While the above is essentially Coates’s contention, he later writes,
Lifting the hood of our brain does not reveal the netherworld of Kant’s unsayable, nor the volcanic will of Nietzsche’s superman, nor yet the hellish subterranean den of Freud’s subconscious. It reveals something that is a lot closer to the inner workings of a BMW.
Not everyone’s brain is of BMW quality, not to mention the various levels of body quality. Traders, Coates contends, must have IQs that are “high enough,” but more important is “a hearty appetite for risk and a driving ambition.” Also important is physical stamina. He points out that many traders are ex-athletes.
Certainly, the president, has the ambition and risk appetite. His gut feelings, as Coates describes gut feelings generally, “act powerfully,” and “are not only real; they are essential to rational choice.”
The author contends the gut “has its own ‘brain.’ The vagus nerve, the main nerve in the rest-and-digest nervous system, links the brain stem, voice box, lings, heart, pancreas and gut. In total, 80 percent of its fibers carry information back to the brain, mostly from the heart and gut.”
As the book progresses, the focus turns to dopamine, testosterone, and cortisol. Dopamine modulates levels of motivation, how eagerly humans (or animals) want things. Dopamine drives humans to try new things and solve F.A. Hayek’s knowledge problem. “The knowledge of the circumstances of which we must make use never exists in concentrated or integrated form,” explained Hayek, “but solely as the dispersed bits of incomplete and frequently contradictory knowledge which all the separate individuals possess.”
Trying new things involves taking risks and that’s where testosterone comes in. Traders and entrepreneurs are driven by testosterone. Coates worries that testosterone lowering obesity, “may be dimming the gut feelings and entrepreneurial drive upon which our prosperity and happiness depend.”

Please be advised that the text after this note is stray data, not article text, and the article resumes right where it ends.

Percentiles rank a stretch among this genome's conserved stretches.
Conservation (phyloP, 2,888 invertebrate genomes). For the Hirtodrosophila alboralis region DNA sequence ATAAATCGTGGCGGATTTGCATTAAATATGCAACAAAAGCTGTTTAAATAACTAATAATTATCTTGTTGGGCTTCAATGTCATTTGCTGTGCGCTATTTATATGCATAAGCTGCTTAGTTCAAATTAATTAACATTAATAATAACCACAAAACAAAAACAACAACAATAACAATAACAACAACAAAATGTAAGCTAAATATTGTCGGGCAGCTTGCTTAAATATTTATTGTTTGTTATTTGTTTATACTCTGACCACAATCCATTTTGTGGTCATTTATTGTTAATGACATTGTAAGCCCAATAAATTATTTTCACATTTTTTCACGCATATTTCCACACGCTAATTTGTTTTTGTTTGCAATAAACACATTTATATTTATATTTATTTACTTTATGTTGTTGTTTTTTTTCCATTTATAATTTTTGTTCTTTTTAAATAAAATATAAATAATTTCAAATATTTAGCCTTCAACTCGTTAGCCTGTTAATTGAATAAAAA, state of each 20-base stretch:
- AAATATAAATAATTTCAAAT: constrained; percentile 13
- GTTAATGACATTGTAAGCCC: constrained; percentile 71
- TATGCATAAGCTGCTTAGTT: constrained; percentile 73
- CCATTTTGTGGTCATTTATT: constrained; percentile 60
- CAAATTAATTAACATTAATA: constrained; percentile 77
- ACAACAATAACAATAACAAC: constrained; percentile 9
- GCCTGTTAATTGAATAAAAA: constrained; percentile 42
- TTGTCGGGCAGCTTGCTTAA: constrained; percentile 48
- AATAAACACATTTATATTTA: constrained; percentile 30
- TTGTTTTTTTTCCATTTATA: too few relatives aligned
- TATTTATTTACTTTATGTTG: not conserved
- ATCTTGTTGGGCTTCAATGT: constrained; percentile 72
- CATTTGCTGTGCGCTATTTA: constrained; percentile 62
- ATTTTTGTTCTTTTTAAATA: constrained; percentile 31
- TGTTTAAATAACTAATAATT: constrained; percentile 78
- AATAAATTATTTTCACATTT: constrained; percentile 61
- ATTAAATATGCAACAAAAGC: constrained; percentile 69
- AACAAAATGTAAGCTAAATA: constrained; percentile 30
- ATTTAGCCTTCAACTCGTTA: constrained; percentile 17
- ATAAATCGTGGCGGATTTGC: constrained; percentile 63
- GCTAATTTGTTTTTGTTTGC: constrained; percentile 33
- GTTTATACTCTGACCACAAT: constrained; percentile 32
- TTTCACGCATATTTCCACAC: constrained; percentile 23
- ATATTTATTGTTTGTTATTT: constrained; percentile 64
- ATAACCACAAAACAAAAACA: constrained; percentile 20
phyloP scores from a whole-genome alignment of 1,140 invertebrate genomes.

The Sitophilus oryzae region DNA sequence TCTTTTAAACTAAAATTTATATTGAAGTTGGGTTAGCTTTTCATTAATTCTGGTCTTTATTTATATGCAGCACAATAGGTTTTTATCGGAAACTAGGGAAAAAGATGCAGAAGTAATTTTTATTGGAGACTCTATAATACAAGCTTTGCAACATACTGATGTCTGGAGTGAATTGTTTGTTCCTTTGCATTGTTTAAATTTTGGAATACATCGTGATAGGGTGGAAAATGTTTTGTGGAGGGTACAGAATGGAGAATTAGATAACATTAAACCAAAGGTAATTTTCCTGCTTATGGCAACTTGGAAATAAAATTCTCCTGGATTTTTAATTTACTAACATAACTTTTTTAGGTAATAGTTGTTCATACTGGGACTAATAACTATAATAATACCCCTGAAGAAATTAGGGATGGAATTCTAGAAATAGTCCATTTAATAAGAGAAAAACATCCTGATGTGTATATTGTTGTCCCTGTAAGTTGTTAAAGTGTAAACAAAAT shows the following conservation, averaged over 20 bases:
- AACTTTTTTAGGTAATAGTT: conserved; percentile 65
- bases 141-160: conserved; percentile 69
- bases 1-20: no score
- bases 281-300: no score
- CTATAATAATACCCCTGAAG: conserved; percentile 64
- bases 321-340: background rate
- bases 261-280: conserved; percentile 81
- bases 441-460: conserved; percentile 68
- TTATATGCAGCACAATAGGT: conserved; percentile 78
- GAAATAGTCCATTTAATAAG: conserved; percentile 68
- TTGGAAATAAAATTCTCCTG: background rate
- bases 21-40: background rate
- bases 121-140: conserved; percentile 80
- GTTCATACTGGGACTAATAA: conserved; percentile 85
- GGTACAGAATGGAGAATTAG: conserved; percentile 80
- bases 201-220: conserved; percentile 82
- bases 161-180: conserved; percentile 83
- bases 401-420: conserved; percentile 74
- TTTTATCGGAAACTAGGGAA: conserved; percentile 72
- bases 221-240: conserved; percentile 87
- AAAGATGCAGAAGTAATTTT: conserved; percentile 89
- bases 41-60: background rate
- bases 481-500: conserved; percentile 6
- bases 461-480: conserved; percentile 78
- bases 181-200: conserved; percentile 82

Winning trades increase testosterone while market crashes deplete the hormone, sometimes for years. Testosterone feedback, unfortunately, can lead to traders and entrepreneurs to believe themselves invincible. And thus, rallies turn into bubbles. Coates mentions ill-conceived takeovers and record-breaking skyscrapers, providing biological support to Mark Thornton’s work on The Skyscraper Curse.
Cortisol is testosterone’s opposite. As markets crash, cortisol is released “causing [the] body and brain to hunker down for a long term.” Cortisol essentially immunizes the body against trauma, suppressing testosterone production, while being a powerful anti-inflammatory.
Cortisol levels rise with volatility. Coates speculates that this hormone forms “the physiological foundation of the derivatives market.”
Cortisol and CRH (a chemical produced during stress) lead traders (and everyone else one can assume) to be vulnerable “to rumor and suspected conspiracy.” Coates writes, “Each rumored catastrophe is now given as much credence, and has as much effect on markets, as hard economic data.”
“Cortisol is the molecule of irrational pessimism,” explains Coates. Older folks are especially susceptible because they stop producing testosterone and produce high levels of cortisol.
While professional traders and investors have high amounts of testosterone flowing through them, amateurs have “chronically raised cortisol levels.” The constant anxiety forces them to bail out of what could be winning trades.
The November 30th edition of the Elliott Wave Financial Forecast cited examples of the financial press attempting to keep individual investor spirits high. This was before the December downdraft in stock prices. For example, “Ignore the Gloom,” USA Today said.
Trump’s gut has it right. The stock market is in trouble and he knows he needs to blame someone — Fed Chair Jerome Powell — early and often.